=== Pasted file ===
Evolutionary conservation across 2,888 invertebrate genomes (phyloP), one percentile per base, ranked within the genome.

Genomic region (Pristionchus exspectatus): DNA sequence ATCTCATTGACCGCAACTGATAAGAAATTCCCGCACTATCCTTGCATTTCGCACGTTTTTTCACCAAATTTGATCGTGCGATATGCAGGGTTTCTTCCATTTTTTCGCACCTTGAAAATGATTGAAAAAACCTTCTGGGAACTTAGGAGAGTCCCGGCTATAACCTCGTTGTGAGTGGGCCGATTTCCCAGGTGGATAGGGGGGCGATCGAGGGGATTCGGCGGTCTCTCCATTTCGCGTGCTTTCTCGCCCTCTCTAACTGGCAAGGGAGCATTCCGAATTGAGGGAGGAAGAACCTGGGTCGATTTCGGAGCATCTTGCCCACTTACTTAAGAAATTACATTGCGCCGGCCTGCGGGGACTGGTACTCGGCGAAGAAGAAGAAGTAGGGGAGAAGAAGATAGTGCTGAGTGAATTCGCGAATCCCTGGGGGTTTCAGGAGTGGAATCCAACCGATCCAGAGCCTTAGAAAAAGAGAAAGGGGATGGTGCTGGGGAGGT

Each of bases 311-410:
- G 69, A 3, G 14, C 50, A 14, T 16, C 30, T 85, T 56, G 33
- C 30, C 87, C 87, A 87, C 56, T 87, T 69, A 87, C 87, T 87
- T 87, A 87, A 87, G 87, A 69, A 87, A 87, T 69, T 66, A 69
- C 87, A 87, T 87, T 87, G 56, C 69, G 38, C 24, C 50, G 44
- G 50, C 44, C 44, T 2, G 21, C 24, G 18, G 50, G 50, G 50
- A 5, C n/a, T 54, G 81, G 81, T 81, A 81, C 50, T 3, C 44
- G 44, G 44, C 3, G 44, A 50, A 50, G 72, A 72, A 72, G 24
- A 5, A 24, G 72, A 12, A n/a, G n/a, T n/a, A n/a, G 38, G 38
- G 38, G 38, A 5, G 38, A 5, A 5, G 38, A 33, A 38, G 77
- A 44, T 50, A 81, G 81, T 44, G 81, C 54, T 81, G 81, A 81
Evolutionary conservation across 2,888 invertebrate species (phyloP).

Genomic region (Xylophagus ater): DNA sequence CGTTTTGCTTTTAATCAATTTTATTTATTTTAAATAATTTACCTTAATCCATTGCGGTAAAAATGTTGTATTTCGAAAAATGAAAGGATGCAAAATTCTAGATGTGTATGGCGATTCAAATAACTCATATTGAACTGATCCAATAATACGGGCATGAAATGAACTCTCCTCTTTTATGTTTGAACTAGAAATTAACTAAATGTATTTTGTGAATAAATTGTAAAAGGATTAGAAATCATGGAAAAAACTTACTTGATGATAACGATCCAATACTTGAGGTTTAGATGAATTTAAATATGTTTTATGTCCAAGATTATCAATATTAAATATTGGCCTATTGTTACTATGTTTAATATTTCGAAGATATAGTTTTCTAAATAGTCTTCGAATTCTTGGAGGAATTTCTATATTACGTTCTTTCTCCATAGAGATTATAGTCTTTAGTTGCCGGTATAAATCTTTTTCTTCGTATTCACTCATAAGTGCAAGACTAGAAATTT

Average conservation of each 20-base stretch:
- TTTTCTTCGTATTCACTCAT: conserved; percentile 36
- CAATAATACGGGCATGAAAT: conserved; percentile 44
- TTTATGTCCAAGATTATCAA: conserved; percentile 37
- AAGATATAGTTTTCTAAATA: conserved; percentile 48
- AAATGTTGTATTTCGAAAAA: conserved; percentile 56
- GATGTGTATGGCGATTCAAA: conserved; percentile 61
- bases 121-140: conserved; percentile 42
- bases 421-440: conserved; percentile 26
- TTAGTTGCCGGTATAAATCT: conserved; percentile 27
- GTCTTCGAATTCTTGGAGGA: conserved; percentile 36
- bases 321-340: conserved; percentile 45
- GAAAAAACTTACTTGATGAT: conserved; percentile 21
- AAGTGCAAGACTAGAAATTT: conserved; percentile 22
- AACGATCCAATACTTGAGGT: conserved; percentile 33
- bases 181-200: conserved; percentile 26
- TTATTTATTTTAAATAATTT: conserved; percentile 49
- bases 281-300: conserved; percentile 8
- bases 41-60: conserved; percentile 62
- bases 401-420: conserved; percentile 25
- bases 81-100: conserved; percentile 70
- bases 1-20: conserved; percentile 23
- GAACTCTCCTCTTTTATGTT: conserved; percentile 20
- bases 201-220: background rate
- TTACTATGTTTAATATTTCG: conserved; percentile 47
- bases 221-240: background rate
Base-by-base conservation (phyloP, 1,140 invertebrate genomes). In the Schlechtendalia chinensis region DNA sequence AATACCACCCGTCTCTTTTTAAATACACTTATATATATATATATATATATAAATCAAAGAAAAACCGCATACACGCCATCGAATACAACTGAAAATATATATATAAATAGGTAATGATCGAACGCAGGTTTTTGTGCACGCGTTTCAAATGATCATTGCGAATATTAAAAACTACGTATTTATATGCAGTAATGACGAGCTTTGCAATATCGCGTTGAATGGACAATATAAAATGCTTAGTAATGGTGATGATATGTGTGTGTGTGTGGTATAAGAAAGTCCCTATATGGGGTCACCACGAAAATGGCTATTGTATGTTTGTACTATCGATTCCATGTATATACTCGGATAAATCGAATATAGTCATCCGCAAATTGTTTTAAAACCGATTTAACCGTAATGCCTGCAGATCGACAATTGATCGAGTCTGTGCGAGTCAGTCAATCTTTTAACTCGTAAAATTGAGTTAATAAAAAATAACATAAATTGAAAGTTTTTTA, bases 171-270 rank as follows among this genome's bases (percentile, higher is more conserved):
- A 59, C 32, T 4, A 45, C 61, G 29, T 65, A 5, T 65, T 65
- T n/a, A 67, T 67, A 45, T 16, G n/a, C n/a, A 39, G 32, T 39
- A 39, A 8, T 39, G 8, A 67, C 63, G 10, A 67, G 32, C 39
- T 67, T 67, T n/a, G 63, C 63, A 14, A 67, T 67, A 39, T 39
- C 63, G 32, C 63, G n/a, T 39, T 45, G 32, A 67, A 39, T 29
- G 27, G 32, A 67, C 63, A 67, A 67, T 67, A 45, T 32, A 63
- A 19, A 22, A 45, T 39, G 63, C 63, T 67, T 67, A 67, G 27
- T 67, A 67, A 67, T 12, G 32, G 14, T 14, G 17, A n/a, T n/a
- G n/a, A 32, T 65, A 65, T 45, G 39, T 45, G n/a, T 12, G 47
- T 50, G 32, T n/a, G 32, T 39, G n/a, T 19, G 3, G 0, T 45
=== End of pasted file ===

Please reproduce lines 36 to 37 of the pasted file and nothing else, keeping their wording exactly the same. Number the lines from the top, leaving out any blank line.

- bases 81-100: conserved; percentile 70
- bases 1-20: conserved; percentile 23